A business can be truly sustainable and ethical when it is resilient, responsive and responsible. This is a hard conversion in the short-term, especially when competitors are cutting costs by using economic slaves and polluting the environment. However, being ethical and environmentally responsible facilitates long term market harmony and prosperity.
In-process waste recycling and choosing natural energies can reduce costs.
Environmental responsibility is a means of value adding to a product.
There are government funds and other avenues of support and some economic incentives for acts of conservation and protection.
When a business does not behave ethically it eventually faces market disapproval and risks failure through legal processes. Ethical is good. Many businesses have had to face huge legal costs of unethical, economic or environmentally damaging acts in recent years.
Innovative business that work with nature are complex and may require patience and development of specialist skills and knowledge.
You can team up with other business. Many businesses have been successful in forming partnerships that provide a hub for small, diverse and complimentary projects. Ie. The Eden Project provides a space for like-minded businesses to work with, Mark Shepard of New Forest Farm supports small business projects that use his large living capital.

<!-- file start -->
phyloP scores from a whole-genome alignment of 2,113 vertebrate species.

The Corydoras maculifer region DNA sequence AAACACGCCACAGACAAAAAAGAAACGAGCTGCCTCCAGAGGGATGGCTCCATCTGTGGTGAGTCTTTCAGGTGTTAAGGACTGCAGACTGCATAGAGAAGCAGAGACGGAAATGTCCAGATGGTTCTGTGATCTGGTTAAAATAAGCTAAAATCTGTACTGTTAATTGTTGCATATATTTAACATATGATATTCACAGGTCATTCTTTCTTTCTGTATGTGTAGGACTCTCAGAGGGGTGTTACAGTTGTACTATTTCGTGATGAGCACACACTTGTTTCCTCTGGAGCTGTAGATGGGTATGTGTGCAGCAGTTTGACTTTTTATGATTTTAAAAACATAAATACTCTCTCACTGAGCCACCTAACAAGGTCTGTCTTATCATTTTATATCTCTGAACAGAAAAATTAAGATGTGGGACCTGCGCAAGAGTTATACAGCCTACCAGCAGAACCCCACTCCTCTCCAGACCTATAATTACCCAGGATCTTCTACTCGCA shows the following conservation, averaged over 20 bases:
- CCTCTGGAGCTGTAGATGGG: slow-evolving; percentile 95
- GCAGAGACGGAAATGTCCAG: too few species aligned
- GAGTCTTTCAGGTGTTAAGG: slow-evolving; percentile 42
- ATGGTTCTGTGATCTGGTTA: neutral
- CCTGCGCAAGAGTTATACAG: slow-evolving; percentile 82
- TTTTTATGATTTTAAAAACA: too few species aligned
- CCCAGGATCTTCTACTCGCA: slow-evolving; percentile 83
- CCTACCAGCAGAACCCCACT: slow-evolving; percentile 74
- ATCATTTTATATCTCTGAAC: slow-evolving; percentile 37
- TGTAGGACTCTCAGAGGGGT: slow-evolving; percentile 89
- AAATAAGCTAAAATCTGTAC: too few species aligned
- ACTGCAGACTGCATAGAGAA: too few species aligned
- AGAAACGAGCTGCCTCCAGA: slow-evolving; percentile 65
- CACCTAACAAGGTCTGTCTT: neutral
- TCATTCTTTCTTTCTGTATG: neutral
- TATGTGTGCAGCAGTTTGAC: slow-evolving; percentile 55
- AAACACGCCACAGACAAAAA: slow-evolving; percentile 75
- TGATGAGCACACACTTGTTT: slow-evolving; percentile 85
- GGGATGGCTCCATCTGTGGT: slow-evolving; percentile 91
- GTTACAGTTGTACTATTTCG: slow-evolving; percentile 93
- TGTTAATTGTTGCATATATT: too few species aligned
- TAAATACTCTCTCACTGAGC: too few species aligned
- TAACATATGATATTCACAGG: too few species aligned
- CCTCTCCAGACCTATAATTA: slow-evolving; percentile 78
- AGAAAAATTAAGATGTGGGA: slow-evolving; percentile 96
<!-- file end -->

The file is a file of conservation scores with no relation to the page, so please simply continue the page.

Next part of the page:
Small businesses without debt have a better opportunity to grow according to the proprietor’s wishes.
There is growing network of environmental organisations and mentors to support ethical growers, producers and service operators.
The ultimate aim of production must be to create a harmonious network of rich and free beings. When there is fair share, care of the earth and care of people as our core ethics, we search for a way to integrate our needs and productive efforts. We can tread delicately upon others and other creatures and become mindful of the impact of our actions. We can minimise the unnecessary disturbances and waste and enjoy seeking that which truly feeds our bodies and minds.
Permaculture differs from other ecological and social movements because it’s core focus is design. It is not a lobby movement (although many of us may feel the need to lobby governments to achieve our community goals). It is not just about conserving our existing bio-diversity. It offers solutions that are based on consultation and seek a fair way to build a resilient future for humanity and for plant and animal life.
Permaculture design begins with ethics, optimism and planning. Permaculture design adapts dynamically as a result of keen observation and feedback. Each person’s design will be different but we all have the same ideals: to find a way to live that cares for other people and cares for the planet.